Although he attributes Corliss as the younger more assertive and self-sufficient [though identity crisis-ed] Native woman, Ten Little Indians has characters embracing their stereotypes to gain power from fulfilling social and cultural expectations. Corliss embraces her Native identity, using her “otherness” or “exotic identity” as a means to both shield and reveal herself in the light of society. She is therefore placed both in comparison and contrast to Estelle in Alexie’s hunt for defining or redefining “Native womanhood”.
Alexie provides the important understanding of “new Native womanhood” through Estelle Walks Above when the character decides to become a “progressive and whole woman” (131). Though her son admits to supporting her decision, he reflects that it would have been less challenging for him as “a reflexive and cracked teenage boy […] if Estelle had pursued her wholeness by herself” (131). This mother and son are made, by Alexie, to become best friends but that places their relationship as uncommon in Western society. Their ability to have open discussions about sex and sexuality only works to promote what I feel Alexie is aiming for, the concept of a “progressive and whole” womanhood; “the whole woman embraces and celebrates her sexuality” (132). While this is a positive image for Alexie to send to both his female and male readers, it is necessary to understand that life, in relation to sexuality has been problematic for Native women since Colonization. In her book entitled Conquest: Sexual Violence and American Indian Genocide, author Andrea Smith provides the direct reality that Native women in the US face daily in regards to a dysfunctional Western patriarchal social system. Judith K. Witherow, in her review of Smith’s book provides that the book highlights “truths which are related to the subject of “conquest”, to the process of deconstructive peoples, and deconstructing Native women to be of less stature and value then others” (Witherow 47). Furthermore, Witherow cites that “as a Native woman, you can always count on someone ‘little ladying’ you, or treating you like a novelty [therefore] there is no way to build a real movement for justice and peace, whether between people, or between peoples and the land, without challenging the violence of historical and contemporary colonialism” (47). Andrea Smith writes about “sexual violence as a tool for genocide, boarding school abuse, rape of the land, the colonization of Native women’s reproductive health, medical experimentation, spiritual appropriation as sexual violence, and anti-colonial responses to gender violence which will fill in the gaps omitted in other works” (Witherow 49). Judith Witherow therefore presents the argument that, through Smith, all has not be forgotten or altered as of yet for Native women and sexuality, and so perhaps it is incorrect to simply read Estelle and think that Alexie is showing readers a current state or type of women who is positively enabled and not hindered in her sexuality or status as a woman within society.
In “The Life and Times of Estelle Walks Above”, an important moment occurs for both Alexie and the reader when the son describes his mother physically and then admits that his mother’s importance or relevance to society is attributed to living in the city. Therein, he maintains that women on the reservation are unable to do what his mother has done in transforming herself into a “progressive and whole woman” (Alexie 131-133). It can be viewed that Alexie is therefore providing a critic of life both on and off the “rez” and the space for women to change themselves in both societies. The son tells the readers that “if we lived on the reservation, we’d be only two more Indians […] but we lived in the city, so naturally, we had a lot of white friends” and this allows his mother to spend time with white women who “as women, they’d been ‘saved’ by other women, and now they were preaching and witnessing: ‘Hear me road, I am woman!’”(Alexie 133-134). Here, Alexie reminds his readers of the importance of solidarity between women that goes beyond racial markers but maintains the traits of cultural stereotyping and “othering” that occurs there as well. Estelle changes her real last name from Miller to Walks Above because, as her son states, “my mother’s whole white friends loved how Indian we were, and my mother became more Indian in their presence” (Alexie 135). Through Estelle, Alexie provides an understanding of how life is or could be for a Native woman in the city versus “on the rez, [where] she was that smart and strange girl who was always preparing to leave, and was loved by many and respected by most, but [who] became a wise woman in the presence of her white friends” (136). Estelle’s relationship with her “white disciples” becomes problematized by the pain and memory of the colonised history, the violence and abuse of her people and ethnocentric eroticisation of Native people by modern way white people (Alexie 136). The son recounts that “despite my mother’s sarcasm and racism, most of her friends are liberal white women! And most of my friends are liberal white men! My mother I are the hostages of colonial contradictions” (140). Alexie reminds his readers that the Native womanhood of Estelle, much like that of Corliss, places her in a strangely dislocated space in literature, society and culture; she has no choice but to transcend the stereotype by accepting or embracing it, and must carry her painful history as cumbersome baggage on her back while holding the hands of the future but Walk[ing] Above the Native and the Western identity, culture and life.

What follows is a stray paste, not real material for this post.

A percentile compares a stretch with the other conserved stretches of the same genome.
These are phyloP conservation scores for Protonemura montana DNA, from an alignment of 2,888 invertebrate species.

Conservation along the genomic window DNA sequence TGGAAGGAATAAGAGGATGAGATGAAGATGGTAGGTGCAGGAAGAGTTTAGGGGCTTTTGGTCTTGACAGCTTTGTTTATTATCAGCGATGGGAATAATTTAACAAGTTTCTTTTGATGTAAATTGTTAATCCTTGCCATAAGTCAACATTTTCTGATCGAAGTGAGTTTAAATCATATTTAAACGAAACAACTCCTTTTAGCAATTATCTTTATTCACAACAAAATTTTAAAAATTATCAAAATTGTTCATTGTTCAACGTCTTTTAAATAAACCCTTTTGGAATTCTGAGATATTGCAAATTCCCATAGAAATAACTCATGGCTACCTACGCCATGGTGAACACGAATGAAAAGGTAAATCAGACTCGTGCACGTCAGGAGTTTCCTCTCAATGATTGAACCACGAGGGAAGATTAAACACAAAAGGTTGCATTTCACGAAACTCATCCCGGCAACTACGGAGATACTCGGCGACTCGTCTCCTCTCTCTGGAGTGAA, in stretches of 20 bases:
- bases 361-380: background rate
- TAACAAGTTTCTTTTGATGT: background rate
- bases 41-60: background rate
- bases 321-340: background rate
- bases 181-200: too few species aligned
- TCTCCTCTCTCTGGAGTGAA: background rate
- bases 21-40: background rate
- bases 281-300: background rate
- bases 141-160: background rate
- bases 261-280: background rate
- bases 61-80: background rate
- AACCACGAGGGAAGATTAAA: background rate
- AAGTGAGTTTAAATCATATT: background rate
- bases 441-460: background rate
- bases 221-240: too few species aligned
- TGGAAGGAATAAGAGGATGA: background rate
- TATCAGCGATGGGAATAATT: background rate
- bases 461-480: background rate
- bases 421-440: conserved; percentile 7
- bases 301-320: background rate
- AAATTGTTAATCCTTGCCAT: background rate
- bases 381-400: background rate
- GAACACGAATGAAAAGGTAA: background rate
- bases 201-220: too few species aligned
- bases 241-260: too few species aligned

Sherman Alexie’s Ten Little Indians allows him the space in which to work through the challenges of Native womanhood and female identity. He allows the following depictions of Native womanhood: the younger generation’s college Native woman, struggling with identity and cultural/social conflicts in Corliss along with Agnus from The Business of Fancy Dancing and Marie Polatkin in Indian Killer. Through them Alexie is working to develop his own feelings in relation to the “modern educated Native woman”, while comparatively and in contrast to the type of womanhood that he gives within Estelle Walks Above. While he is aware of the double marginality of Native women in society, he works to give them a voice as much as possible through “romantic” “dreamer”, hopefully figures of the mother, the college student and the traditional grandmother, moving away from the “romantic victim” but rather showing how one should handle one’s self in [a] community (whichever that may be). As previously discussed in relation to Corliss, the female characters throughout Ten Little Indians embrace their stereotypes and gain power from fulfilling the expectations placed on them culturally. As a result however, Alexie pushes the reader back towards exoticism and remembers the woman as the [or an] object for exoticisation and colonisation with the women depicted as mothers, poor, marginalized, as housewives and as sexual beings, healers and teachers. Sherman Alexie works to break the stereotypes and have his female characters be like anyone and everyone else, and to fit them into the general category, away from the sole category of “Indian”.
Alexie, Sherman. Ten Little Indians. New York, NY: Grove Press. 2003. Print.
Edgar, Andrew and Peter Sedgwick. Cultural Theory The Key Concepts. New York, NY:
Routledge. 2008. Print.
O’Brien, Susie and Imre Szeman. Popular Culture A User’s Guide. Toronto, ON: Nelson. 2010
Sturken, Marita and Lisa Cartwright. Practices of Looking an introduction to Visual Culture.
NewYork US: Oxford UP. 2003. Print.
Witherow, Judith K. Review: “Conquest: Sexual Violence and American Indian Genocide” by
Andrea Smith. Off Our Backs. 35.11/12 (2005) : 46-49. JSTOR. Web. 7 April 2012.
Thanks again Sherman Alexie... you're the greatest! <3